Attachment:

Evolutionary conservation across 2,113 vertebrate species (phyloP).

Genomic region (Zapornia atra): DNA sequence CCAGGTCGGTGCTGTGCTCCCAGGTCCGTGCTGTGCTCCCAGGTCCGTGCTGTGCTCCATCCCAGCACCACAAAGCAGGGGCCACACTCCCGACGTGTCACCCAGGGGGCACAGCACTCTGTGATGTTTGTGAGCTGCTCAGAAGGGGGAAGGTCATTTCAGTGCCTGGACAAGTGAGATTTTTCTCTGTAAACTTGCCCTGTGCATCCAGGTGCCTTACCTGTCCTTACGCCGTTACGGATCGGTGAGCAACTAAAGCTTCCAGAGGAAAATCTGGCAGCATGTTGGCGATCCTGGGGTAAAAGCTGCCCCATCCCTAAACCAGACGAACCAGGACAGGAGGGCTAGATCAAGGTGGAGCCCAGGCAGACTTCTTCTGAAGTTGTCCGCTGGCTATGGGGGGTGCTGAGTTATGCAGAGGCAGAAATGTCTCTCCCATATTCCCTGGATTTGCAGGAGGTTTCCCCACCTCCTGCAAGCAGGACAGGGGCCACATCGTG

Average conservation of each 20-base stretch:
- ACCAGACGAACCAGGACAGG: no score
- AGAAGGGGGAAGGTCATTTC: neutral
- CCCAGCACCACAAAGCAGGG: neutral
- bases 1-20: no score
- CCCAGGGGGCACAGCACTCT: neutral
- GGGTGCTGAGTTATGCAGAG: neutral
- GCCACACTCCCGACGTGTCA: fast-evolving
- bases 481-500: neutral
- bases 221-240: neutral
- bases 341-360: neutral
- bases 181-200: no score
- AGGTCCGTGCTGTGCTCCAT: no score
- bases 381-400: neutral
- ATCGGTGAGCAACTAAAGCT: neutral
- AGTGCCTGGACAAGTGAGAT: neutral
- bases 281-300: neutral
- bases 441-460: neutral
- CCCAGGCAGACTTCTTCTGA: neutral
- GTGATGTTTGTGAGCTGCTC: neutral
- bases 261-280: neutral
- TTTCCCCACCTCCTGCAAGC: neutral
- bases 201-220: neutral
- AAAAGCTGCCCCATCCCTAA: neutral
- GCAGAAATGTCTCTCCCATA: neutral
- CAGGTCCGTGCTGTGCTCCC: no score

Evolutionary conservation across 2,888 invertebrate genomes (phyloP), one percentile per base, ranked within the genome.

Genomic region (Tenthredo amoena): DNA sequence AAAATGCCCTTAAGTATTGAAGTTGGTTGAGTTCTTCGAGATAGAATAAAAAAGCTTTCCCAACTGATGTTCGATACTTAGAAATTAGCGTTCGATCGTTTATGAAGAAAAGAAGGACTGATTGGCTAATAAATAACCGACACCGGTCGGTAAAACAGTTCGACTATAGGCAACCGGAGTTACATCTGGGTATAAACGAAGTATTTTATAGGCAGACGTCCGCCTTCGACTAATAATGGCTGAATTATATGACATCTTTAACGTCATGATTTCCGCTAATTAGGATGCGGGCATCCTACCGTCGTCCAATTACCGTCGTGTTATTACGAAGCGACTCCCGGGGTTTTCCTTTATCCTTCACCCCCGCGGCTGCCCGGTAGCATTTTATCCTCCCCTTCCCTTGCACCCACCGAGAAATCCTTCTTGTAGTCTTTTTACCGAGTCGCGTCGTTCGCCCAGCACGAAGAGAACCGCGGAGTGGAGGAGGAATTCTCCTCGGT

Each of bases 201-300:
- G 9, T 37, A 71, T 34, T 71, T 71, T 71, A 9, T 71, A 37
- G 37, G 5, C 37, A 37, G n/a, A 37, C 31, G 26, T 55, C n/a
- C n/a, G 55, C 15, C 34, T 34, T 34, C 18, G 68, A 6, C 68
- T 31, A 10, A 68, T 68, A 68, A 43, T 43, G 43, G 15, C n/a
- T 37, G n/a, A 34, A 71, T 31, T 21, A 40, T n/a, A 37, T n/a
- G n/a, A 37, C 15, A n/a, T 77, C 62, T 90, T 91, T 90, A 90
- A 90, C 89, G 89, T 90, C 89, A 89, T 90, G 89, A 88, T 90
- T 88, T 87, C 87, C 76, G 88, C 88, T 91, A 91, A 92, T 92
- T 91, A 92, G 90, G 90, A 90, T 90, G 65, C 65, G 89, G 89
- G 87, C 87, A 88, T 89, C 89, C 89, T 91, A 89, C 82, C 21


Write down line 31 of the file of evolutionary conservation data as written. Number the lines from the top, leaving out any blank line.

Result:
Each of bases 201-300: